This thesis concerns Chiac, a dialect of Acadian French (AF) that emerged in a small speech community of AF-English bilingual teenagers in Moncton, Canada. Syntactically and morphologically, Chiac closely resembles AF, but it also makes use of a number of English lexical items and other English-influenced constructions. This thesis addresses two related questions with regard to Chiac: how (and why) did it emerge, and what is its structure?
I answer the first question in Chapters 2--3, arguing that Chiac emerged as a result of a confluence of social factors. Speakers' age, their bilingualism, their urban environment and their attitudes toward the languages spoken in Moncton resulted in speakers sharing a sense of identity and wanting to distinguish themselves from other social groups. Within the framework of Cognitive Grammar (CG) I model the emergence of Chiac due to these social factors. The advantage of a CG approach is that, in addition to allowing for a unified analysis of how social factors influence linguistic structure, it treats the bilingual linguistic system in the same way as the monolingual linguistic system in that no special modules or formal devices are needed to account for bilingual language usage.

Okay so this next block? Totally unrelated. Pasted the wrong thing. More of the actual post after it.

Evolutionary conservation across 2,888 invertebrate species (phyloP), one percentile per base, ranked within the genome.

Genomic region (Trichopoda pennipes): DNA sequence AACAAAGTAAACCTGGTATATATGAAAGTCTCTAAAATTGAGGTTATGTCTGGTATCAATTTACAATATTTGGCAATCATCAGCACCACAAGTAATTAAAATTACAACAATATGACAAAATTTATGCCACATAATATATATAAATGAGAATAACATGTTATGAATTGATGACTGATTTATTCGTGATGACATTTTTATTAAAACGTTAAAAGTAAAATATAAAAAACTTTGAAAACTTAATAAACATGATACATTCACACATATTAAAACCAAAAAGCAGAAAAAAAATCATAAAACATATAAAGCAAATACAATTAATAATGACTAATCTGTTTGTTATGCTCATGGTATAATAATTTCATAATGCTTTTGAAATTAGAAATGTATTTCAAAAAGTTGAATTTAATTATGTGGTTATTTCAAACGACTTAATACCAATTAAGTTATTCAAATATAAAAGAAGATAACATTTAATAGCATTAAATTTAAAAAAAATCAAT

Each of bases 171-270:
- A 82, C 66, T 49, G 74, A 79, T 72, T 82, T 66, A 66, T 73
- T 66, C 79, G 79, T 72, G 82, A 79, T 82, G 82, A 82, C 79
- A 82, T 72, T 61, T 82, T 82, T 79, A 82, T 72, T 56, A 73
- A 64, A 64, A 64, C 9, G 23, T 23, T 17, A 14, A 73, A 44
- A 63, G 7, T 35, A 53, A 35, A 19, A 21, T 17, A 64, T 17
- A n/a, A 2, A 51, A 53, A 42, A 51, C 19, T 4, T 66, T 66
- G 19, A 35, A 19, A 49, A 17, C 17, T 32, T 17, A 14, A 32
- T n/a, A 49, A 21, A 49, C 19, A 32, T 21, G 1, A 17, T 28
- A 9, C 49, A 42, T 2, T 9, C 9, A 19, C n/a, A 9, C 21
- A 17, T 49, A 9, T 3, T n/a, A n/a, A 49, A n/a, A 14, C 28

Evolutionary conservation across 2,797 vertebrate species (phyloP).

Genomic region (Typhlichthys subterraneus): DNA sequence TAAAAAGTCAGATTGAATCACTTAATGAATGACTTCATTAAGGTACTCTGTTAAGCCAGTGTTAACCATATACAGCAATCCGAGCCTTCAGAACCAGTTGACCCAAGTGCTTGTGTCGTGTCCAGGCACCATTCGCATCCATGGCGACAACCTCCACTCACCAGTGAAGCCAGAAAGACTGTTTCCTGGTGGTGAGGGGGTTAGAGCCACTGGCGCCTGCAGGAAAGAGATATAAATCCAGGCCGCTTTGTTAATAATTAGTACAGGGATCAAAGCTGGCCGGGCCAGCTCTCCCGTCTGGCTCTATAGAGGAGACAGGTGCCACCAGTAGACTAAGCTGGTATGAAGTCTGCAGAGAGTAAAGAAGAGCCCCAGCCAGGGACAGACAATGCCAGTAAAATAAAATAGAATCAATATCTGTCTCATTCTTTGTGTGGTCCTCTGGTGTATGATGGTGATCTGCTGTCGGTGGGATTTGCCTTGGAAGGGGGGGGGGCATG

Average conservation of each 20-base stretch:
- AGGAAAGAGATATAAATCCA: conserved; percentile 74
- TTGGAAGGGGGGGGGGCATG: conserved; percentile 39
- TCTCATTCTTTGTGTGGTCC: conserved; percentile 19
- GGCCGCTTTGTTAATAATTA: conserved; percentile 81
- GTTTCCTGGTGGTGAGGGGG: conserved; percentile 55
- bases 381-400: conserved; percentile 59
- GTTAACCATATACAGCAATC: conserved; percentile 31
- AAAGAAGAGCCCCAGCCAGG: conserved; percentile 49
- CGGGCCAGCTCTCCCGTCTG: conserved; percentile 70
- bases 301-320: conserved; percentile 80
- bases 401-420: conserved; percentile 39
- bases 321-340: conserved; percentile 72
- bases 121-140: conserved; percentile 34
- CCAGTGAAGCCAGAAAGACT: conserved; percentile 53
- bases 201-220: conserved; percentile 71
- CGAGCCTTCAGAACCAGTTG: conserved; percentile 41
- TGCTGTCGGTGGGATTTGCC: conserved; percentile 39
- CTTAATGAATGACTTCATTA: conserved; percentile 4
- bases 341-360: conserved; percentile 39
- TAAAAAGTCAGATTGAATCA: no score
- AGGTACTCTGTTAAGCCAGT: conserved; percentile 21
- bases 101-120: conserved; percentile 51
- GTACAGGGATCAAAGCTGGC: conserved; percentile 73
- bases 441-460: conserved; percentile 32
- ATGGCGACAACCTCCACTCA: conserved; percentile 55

Chapters 4--6 address the second question: what is the structure of Chiac? Still using the framework of CG I describe the Chiac lexicon, as well as some of its noun phrase and verb phrase constructions. I find, for example, that English-based lexical items in Chiac tend to involve certain semantic domains related to teen culture (drugs, social groups at school etc.). The motivation for this usage seems to be that speakers' adolescence is highly relevant to their sense of identity, and that mixing English with their parents' language (AF) is a way of asserting that identity.
This thesis therefore has both theoretical and descriptive relevance in that, in addition to describing specific constructions, I show how constructions and ultimately an entire system emerged as a result of language mixing that is motivated by social factors.